THE Shoalhaven could soon have a life-sized statue of the winner of the first two Melbourne Cups, the locally trained Archer, if Shoalhaven City Turf Club CEO Lynn Locke has her way.
Mrs Locke presented the proposal to build a memorial to Archer featuring his owner and trainer Etienne de Mestre and jockey John Cutts to the Shoalhaven City Council meeting on Tuesday night.
Mrs Locke said the memorial should be in a prominent Nowra location, possibly at the Shoalhaven Entertainment Centre and could become a tourist attraction in its own right.
“It was mentioned during the recent visit by the Melbourne Cup, the area was sitting on an goldmine if it promoted itself as the home of Archer, the winner of the first Melbourne Cup and de Mestre, who won five Melbourne cups,” she said.
During the visit well-known radio race commentator, Bryan Martin said: “In the eyes of many, the inaugural Melbourne Cup winner, Archer, is the forgotten horse of the Melbourne Cup”.
He said following the retirement of the mighty mare Black Caviar the township in which she trained, Nagambie, erected a full size memorial of that horse, which had become a significant tourist attraction.
“It could be a major tourism attraction for the area and a continuing source of civic pride,” Mrs Locke said.
Council unanimously supported a motion put forward by councillors John Wells and Alan Baptist to support the turf club’s project to develop the memorial, saying the sculpture could be deemed an art project and form part of council’s art collection.
“It could be paid for by funds collected through government and corporate sponsorship and public subscription,” Mrs Locke said.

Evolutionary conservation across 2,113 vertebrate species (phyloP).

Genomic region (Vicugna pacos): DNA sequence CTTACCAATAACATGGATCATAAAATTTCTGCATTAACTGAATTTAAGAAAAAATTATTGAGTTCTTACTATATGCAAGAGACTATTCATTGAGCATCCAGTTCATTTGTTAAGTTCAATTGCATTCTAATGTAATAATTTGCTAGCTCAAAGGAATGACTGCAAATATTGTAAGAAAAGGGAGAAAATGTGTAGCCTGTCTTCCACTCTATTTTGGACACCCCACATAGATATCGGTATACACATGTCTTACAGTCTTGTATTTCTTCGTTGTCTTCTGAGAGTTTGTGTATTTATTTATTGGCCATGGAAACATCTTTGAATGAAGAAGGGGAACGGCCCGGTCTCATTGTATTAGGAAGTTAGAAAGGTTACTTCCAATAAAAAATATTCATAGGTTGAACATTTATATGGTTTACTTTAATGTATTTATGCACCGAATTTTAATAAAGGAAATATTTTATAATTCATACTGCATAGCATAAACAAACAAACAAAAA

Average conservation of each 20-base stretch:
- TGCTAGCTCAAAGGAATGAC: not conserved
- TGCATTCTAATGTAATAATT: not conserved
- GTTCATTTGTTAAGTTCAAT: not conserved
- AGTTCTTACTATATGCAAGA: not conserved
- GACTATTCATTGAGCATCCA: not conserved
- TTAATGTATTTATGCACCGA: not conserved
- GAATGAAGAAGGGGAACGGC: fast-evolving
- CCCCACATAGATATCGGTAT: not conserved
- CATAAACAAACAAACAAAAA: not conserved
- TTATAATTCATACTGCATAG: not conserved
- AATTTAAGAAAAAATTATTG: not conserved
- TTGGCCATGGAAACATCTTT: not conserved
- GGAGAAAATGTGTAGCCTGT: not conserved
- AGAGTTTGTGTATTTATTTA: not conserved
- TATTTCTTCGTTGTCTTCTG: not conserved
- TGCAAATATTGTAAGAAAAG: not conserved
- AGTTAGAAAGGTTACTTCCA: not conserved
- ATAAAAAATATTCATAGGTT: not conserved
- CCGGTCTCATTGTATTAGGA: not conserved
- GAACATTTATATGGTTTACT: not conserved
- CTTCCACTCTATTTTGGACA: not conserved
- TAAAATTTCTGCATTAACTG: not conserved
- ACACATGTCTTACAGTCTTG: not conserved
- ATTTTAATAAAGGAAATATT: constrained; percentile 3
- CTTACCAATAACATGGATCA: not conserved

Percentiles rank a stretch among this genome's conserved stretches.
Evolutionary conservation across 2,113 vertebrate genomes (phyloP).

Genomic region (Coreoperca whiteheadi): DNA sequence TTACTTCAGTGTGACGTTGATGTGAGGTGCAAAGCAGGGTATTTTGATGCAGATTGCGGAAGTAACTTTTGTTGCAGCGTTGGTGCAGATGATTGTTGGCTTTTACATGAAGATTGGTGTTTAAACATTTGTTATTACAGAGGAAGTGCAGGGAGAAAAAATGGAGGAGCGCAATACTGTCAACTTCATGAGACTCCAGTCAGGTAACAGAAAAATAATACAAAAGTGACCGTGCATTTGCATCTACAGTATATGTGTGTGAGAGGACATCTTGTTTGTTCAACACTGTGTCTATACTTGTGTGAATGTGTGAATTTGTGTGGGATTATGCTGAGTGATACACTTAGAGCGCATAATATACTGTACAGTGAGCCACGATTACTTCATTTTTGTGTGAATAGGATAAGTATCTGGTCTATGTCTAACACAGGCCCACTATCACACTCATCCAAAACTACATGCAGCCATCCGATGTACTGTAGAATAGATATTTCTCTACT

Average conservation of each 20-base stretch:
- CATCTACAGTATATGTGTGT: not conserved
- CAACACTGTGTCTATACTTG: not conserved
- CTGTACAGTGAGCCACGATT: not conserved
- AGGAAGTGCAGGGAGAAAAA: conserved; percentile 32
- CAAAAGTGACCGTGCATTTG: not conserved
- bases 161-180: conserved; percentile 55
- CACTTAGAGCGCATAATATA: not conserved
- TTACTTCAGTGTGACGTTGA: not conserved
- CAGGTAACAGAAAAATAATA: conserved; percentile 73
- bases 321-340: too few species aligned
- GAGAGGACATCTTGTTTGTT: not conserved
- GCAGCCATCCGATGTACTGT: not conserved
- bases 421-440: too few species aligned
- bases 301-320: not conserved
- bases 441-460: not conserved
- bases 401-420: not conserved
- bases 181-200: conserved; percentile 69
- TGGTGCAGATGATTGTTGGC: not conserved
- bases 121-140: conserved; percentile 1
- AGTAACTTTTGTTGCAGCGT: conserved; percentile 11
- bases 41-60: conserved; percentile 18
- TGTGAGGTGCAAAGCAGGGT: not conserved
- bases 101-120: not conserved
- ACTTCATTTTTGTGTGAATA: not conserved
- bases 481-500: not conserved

It is estimated the bronze statue could cost up to $300,000.
“The de Mestre family is keen on the proposal and has already indicated they would donate towards the project,” Mrs Locke said.
Archer won the first Melbourne Cup in 1861 and the second in 1862.
Ettiene de Mestre trained him at Terara and went on to win five Melbourne Cups.
Along with Lee Freedman he is second only to the “Cups King” the late Bart Cummings with 12.
De Mestre also scored wins with Tim Whiffler (1867), Chester (1877) and Calamia (1878).
His five wins in the first 18 years of the cup’s history was a record for the most wins by a trainer that stood for almost 100 years. It wasn’t broken until 1977 by Cummings.
A huge horse, Archer stood 16.3 hands as a three-year-old and due to that size suffered continuing leg problems and was lightly raced, having started only 17 times, winning 12 races and being placed in three.
As well as the two Melbourne Cups, he won the Randwick Plate 1860, Stewards Purse 1860, Australian Plate 1861, Randwick Plate 1861, Maitland Town Plate 1861, Melbourne Town Plate 1861, AJC Queens Plate 1862 and All-Aged Stakes 1862.
It’s not the first time it has been proposed to build a memorial to Archer in the local area.
In 1990, the Nowra Chamber of Commerce, under the presidency of Ian Strathie proposed a similar project.
A model was developed by artist and sculptor Dennis Adams, depicting Mrs de Mestre feeding Archer.
“The cost from memory back then was about $30,000 and we had 30 businesses ready to go, each donating $1000 to have the statue built,” Mr Strathie said.
“Our biggest stumbling block was finding an appropriate location and the project petered out.”
Marriott Park and more recently around the Graham Lodge precinct were location suggestions.
The statue of Mrs de Mestre feeding Archer is currently housed at the Worrigee House Reception Centre, owned by the Bennett family.
The statue and the 1988 Dennis Adams’ painting on which it is based take pride of place in the Elizabeth Room in the reception centre.
Mr Strathie said he would love to see the statue finally constructed.
“It would be great for the area and would definitely be a tourist attraction,” he said.